Evaluating the potential effectiveness of various types of fans for low-energy comfort.
Funding Sources: CBE Industry Consortium California Air Resources Board Armstrong World Industries
To optimize the design of air movement devices suitable for mounting in a range of positions with ceilings and furniture within a room, and to quantify their ability to produce fast-acting personal environmental control for occupants.
Achieving the objectives of this project will promote the use of fan-powered air movement to reduce compressor-based cooling in both new and retrofitted office buildings. Efficiently targeted and modulated air movement in occupied spaces will make it possible to have acceptable comfort at higher ambient space temperatures. It will also strengthen the effectiveness of other energy efficient measures which may be inherently slow-acting or unpredictable, such as radiant ceilings/floors, and buildings designed to rely on natural ventilation. The technologies involved are especially applicable in California climates.
Significance to Industry
ASHRAE Standard 55 was recently revised to allow air movement in warm environments. This provides a major opportunity for new energy-efficient design strategies using air movement to enhance comfort. We estimate that very low-wattage fans (3 watts) producing one m/s (two mph) near each occupant can offset a 3K (6ºF) air temperature increase in the building, with substantial savings in HVAC energy, around 30% in mechanically conditioned buildings, and more if there is the possibility of switching to natural ventilation or evaporative cooling systems.
The potential for using fans in office buildings has not been adequately explored. There are a number of possible fan and nozzle configurations that can be attached to ceilings, office furniture, and partitions; however the products on the market are mostly a limited set of generic ceiling and desk fans. The comfort and energy impacts of optimized office fan systems at high ambient temperature has not been broadly determined, even though there are numerous studies of specific configurations that are very encouraging.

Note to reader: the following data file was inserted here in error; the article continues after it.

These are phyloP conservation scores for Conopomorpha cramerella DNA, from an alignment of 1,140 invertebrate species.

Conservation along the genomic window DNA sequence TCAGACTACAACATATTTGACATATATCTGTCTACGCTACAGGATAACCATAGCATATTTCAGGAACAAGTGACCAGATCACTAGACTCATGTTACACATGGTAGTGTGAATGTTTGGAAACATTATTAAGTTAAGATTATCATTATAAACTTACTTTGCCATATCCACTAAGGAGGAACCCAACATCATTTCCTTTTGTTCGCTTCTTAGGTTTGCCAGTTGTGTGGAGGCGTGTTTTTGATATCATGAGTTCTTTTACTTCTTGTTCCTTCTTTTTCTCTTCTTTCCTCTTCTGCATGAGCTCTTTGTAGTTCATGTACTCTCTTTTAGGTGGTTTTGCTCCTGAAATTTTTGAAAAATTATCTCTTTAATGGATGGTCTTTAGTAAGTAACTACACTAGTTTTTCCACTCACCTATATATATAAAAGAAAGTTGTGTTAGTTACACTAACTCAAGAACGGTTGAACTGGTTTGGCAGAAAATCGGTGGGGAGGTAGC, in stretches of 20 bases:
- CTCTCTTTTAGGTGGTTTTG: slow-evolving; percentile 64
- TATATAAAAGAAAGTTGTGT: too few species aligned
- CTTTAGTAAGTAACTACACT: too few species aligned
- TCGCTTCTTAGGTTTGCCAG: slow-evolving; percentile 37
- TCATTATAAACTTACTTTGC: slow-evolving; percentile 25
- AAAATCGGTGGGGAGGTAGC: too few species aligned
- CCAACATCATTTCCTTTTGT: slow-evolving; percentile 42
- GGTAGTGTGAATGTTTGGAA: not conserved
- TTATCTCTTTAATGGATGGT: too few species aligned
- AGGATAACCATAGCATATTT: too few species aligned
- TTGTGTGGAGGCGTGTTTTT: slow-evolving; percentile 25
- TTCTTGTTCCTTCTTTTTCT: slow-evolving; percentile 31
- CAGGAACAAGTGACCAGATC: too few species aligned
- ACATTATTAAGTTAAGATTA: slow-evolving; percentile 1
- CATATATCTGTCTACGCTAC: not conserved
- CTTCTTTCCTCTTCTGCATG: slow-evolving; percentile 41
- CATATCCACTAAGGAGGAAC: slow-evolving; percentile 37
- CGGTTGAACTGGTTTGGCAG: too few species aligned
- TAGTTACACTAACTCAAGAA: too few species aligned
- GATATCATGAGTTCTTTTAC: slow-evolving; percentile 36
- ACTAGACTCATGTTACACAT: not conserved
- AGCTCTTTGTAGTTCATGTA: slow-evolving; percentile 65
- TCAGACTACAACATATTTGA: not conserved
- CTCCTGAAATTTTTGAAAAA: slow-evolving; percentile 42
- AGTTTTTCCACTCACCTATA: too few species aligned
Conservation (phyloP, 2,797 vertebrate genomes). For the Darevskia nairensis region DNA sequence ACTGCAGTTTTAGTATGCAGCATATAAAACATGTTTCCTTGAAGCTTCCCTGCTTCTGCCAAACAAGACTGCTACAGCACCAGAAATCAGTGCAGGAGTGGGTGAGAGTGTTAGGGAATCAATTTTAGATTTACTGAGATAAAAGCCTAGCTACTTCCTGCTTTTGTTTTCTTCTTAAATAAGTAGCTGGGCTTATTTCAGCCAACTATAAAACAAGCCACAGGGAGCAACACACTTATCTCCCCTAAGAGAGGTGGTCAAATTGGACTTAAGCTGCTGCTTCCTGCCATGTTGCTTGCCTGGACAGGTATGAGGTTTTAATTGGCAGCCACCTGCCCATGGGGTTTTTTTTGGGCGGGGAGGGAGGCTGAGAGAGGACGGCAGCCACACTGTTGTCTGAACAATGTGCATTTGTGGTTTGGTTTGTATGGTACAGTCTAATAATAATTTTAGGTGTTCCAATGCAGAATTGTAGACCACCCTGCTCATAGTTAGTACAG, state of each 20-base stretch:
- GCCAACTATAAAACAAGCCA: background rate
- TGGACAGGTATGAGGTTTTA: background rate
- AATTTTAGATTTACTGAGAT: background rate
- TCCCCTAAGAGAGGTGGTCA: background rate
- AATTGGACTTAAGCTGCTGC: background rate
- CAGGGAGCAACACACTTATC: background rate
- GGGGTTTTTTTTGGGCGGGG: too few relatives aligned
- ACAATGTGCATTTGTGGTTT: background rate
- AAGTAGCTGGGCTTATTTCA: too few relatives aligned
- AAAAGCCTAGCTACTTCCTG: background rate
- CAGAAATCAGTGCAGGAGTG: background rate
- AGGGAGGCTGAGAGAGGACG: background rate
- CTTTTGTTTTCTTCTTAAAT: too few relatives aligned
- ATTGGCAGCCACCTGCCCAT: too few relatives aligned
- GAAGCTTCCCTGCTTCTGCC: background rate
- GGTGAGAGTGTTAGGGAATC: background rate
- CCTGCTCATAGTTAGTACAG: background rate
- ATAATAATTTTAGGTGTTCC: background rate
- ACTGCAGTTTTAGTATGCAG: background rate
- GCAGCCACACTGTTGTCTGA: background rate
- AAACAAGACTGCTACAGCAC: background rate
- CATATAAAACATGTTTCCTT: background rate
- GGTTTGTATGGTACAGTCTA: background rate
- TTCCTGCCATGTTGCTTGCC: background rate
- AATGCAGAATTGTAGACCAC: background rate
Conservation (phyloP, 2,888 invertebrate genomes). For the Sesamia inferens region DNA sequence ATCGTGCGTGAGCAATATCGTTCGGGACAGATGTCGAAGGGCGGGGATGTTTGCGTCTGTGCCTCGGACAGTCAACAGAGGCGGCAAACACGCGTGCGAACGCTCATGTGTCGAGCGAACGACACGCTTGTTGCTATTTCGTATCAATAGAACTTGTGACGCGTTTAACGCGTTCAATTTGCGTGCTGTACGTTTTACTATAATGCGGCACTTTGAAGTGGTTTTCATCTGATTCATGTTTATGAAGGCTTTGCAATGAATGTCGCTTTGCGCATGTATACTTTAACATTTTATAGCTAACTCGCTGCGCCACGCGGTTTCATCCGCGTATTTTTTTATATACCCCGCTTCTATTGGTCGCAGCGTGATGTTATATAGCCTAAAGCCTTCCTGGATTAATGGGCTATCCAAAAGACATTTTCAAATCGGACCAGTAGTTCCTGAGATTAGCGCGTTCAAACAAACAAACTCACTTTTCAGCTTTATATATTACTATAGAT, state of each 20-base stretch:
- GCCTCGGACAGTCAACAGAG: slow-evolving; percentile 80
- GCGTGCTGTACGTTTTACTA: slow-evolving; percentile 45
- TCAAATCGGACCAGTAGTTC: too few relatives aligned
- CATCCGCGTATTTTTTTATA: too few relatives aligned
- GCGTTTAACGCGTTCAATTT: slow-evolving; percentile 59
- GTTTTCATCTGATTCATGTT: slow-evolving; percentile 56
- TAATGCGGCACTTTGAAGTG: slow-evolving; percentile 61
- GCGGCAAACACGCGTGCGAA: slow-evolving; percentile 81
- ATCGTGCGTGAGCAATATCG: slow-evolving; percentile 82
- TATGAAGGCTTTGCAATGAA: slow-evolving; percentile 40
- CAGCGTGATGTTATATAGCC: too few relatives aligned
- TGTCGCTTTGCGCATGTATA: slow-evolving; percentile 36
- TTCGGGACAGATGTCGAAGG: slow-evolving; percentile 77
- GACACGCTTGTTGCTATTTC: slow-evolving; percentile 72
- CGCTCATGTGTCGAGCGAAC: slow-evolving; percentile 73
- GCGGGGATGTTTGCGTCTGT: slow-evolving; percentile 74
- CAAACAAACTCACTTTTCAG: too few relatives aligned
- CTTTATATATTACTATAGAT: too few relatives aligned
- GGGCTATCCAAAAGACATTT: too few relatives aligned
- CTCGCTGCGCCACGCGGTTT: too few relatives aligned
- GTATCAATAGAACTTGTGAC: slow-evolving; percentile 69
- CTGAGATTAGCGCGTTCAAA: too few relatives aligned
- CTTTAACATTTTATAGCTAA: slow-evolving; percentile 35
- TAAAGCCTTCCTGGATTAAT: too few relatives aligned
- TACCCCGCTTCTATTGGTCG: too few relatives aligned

The opportunities for design improvements and new products are considerable. Room fans have great advantages in both new and retrofit designs since they do not involve modifying the HVAC system (only the reprogramming of setpoints), they are individually responsive to the occupancy (as with occupancy sensors or wireless controls), and they provide comfort with minimal time lag.
The following tasks have been completed:
1) Select promising configurations that integrate ceiling fans into a generic set of acoustical clouds or suspended ceilings. We will work with Armstrong World Industries and possible other interiors manufacturers on this. The fan heads will operate in both fixed and oscillating modes. We will install the systems in CBE’s Controlled Environment Chamber.
2) Test the performance with and without oscillation, and with supplemental personal fans operating both horizontally and vertically. Characterize the airflow patterns through physical measurements.
3) Conduct human subject tests to evaluate the comfort and perceived air quality effect of the fan systems.
4) Estimate energy savings of such systems by simulations.
5) Using the results, collaborate with Armstrong World Industries to develop an initial set of design specifications for integrating fans into building components.
Publications and Reports
Pasut, W., E. Arens, H. Zhang, S. Kaam, and Y. Zhai. 2013. Enabling energy-efficient approaches to thermal comfort using room air motion. Proceedings of Clima 2013, Prague. June.
Zhai, Y., H. Zhang, Y. Zhang, W. Pasut, E. Arens, and Q. Meng. 2013. Comfort under personally controlled air movement in warm and humid environments. Building and Environment. March.